• Breaking change. The signatures of WINRT_CanUnloadNow and WINRT_GetActivationFactory have changed. You mustn't declare these functions at all. Instead, include winrt/base.h (which is automatically included if you include any C++/WinRT Windows namespace header files) to include the declarations of these functions.
  • For the winrt::clock struct, from_FILETIME/to_FILETIME are deprecated in favor of from_file_time/to_file_time.
  • APIs that expect IBuffer parameters are simplified. Although most APIs prefer collections or arrays, enough APIs rely on IBuffer that it needed to be easier to use such APIs from C++. This update provides direct access to the data behind an IBuffer implementation, using the same data naming convention used by the C++ Standard Library containers. This also avoids colliding with metadata names that conventionally begin with an uppercase letter.
  • Improved code generation: various improvements to reduce code size, improve inlining, and optimize factory caching.
  • Removed unnecessary recursion. When the command-line refers to a folder, rather than to a specific .winmd, the cppwinrt.exe tool no longer searches recursively for .winmd files. The cppwinrt.exe tool also now handles duplicates more intelligently, making it more resilient to user error, and to poorly-formed .winmd files.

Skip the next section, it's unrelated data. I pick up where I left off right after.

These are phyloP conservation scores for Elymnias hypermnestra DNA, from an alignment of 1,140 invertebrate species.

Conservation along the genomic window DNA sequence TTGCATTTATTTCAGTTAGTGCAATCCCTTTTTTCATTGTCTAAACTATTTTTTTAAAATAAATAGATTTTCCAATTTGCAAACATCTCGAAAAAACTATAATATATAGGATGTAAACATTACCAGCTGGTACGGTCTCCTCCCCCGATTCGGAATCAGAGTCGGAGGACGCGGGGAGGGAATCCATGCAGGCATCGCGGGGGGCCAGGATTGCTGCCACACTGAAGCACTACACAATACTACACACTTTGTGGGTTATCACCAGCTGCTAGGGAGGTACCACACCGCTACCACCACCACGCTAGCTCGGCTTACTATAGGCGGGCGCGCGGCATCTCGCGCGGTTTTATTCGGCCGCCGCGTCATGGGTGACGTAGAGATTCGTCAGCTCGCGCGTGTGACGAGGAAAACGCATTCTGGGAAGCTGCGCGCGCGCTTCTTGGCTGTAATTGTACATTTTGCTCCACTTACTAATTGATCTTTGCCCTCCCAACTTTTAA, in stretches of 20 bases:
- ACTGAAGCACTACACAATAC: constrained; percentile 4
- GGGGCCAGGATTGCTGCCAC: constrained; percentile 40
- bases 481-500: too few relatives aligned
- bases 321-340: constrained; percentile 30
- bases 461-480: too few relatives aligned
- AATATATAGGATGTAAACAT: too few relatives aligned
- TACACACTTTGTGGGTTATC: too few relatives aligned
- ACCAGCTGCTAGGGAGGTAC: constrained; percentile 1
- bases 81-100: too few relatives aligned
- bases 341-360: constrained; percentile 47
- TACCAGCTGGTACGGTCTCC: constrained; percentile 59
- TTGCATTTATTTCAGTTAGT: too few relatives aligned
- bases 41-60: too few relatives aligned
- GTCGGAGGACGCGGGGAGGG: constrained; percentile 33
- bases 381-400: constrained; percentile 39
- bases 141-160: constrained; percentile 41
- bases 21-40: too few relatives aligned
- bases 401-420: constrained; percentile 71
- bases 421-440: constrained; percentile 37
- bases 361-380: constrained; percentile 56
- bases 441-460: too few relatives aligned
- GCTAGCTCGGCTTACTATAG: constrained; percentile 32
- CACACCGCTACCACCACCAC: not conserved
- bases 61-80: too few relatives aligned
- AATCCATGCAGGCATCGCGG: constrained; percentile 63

• Hardened smart pointers. Formerly, the event revokers failed to revoke when move-assigned a new value. This helped uncover an issue where smart pointer classes weren't reliably handling self-assignment; rooted in the winrt::com_ptr struct template. winrt::com_ptr has been fixed, and the event revokers fixed to handle move semantics correctly so that they revoke upon assignment.

Note

With version 1.0.181002.2 (or later) of the C++/WinRT Visual Studio Extension (VSIX) installed, creating a new C++/WinRT project automatically installs the Microsoft.Windows.CppWinRT NuGet package for that project. The Microsoft.Windows.CppWinRT NuGet package provides improved C++/WinRT project build support, making your project portable between a development machine and a build agent (on which only the NuGet package, and not the VSIX, is installed).

For an existing project—after you've installed version 1.0.181002.2 (or later) of the VSIX—we recommend that you open the project in Visual Studio, click Project > Manage NuGet Packages... > Browse, type or paste Microsoft.Windows.CppWinRT in the search box, select the item in search results, and then click Install to install the package for that project.

Isolation from Windows SDK header files

This is potentially a breaking change for your code.

For it to compile, C++/WinRT no longer depends on header files from the Windows SDK. Header files in the C run-time library (CRT) and the C++ Standard Template Library (STL) also don't include any Windows SDK headers. And that improves standards compliance, avoids inadvertent dependencies, and greatly reduces the number of macros that you have to guard against.